"Those adolescent urges that so many of us have for top approval, perfect security, and perfect romance - urges quite appropriate to age seventeen - prove to be an impossible way of life when we are at age forty-seven or fifty-seven."
"Since AA began, I've taken immense wallops in all these areas because of my failure to grow up, emotionally and spiritually. God, how painful it is to keep demanding the impossible, and how very painful to discover, finally, that all along we have had the cart before the horse! Then comes the final agony of seeing how awfully wrong we have been, but still finding ourselves unable to get off the emotional merry-go-round."
"How to translate a right mental conviction into a right emotional result, and so into easy, happy, and good living - well, that's not only the neurotic's problem, it's the problem of life itself for all of us who have got to the point of real willingness to hew to the right principles in all our affairs."
Our stories, "before and after," we repeatedly hear in the "How It Works" reading, makes clear the idea that "we were alcoholic and could not manage our own lives." I have found that my dependence on being able to manage my life so that I received what I thought I needed as far as security, love and social standing with my fellows turned out, as it did for Bill, to end in crushing disappointments and the very real, grave and life-threatening onset of depression. However, when I have truly surrendered the management of life to the source that already controls it - surrendered life to life itself - I have found that my dependencies and my depression recede, and that I have those precious commodities I need to sustain me, the experience of a loving God-consciousness and the serenity of emotional sobriety.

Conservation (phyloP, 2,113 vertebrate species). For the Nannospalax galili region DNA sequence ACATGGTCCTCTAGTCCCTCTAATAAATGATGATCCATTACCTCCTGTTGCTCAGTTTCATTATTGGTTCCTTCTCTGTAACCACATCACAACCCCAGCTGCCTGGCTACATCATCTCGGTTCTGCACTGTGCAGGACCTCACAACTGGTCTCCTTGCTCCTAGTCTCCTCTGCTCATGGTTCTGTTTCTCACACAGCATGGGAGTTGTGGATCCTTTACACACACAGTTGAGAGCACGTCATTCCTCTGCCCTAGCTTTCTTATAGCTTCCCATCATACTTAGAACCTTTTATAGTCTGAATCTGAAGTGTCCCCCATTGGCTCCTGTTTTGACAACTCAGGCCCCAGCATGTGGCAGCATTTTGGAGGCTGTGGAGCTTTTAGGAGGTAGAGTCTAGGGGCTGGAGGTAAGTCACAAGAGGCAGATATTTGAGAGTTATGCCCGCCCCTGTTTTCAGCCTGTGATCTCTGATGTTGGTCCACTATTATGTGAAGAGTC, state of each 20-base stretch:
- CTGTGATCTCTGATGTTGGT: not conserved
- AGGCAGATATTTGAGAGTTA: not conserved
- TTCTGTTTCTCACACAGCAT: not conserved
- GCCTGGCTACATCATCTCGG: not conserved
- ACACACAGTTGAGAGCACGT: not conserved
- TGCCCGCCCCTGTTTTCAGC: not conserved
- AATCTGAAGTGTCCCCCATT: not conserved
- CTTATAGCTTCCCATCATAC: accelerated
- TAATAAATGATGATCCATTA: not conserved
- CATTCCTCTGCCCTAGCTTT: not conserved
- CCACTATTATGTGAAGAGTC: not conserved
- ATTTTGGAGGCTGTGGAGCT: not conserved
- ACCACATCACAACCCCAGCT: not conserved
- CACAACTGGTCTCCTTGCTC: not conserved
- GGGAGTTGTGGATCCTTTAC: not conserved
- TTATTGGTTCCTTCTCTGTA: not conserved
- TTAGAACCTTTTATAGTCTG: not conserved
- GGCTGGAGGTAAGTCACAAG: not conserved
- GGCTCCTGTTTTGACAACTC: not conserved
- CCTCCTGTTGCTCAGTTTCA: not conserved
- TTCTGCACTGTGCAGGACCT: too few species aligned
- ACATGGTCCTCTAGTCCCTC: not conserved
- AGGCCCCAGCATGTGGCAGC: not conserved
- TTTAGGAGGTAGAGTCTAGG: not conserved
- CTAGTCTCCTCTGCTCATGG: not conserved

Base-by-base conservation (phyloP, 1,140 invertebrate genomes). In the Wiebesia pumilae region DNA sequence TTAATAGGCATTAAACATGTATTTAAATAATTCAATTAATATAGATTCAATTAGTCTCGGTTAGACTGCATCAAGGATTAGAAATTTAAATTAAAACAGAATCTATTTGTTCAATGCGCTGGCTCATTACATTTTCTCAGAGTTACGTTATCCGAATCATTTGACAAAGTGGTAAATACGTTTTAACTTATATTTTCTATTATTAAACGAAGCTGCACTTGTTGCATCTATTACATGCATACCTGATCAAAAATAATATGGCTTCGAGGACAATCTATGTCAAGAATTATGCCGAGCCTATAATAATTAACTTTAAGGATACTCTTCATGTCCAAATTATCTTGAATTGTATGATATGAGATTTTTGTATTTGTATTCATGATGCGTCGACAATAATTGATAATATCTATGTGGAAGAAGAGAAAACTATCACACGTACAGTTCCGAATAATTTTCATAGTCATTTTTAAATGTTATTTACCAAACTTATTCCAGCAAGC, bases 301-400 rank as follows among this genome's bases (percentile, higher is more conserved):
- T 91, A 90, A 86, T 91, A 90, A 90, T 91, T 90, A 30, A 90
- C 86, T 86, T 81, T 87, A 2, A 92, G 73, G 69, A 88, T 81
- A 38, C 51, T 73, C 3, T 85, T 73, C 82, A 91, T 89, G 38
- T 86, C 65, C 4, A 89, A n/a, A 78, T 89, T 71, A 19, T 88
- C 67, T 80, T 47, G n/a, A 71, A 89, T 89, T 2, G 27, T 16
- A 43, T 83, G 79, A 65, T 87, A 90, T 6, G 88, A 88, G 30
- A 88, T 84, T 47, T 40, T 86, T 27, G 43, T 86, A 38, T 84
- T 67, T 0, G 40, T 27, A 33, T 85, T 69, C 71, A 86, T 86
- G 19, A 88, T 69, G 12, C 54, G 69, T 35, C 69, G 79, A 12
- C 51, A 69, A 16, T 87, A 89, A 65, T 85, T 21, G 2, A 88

That being said, Bill notes that he found the beginning of a solution to his grave emotional problem with depression in realizing he could not be both dependent on others and reliant upon God to meet his true needs:
"Plainly," he observes, "I could not avail myself of God's love until I was able to offer it back to him by loving others as he would have me. And I couldn't possibly do that so long as I was victimized by false dependencies."
"For my dependency meant demand - a demand for the possession and control of the people and the conditions surrounding me."
Of course, as it is recognized, I first had to be honest and willing to face the reality of how I had I subtly tried to manage life myself. This was the honesty and humility I needed to cope with depresssion - a "grave mental and emotional disorder" which can be overcome if I manifest my God-given capacity to be honest with myself.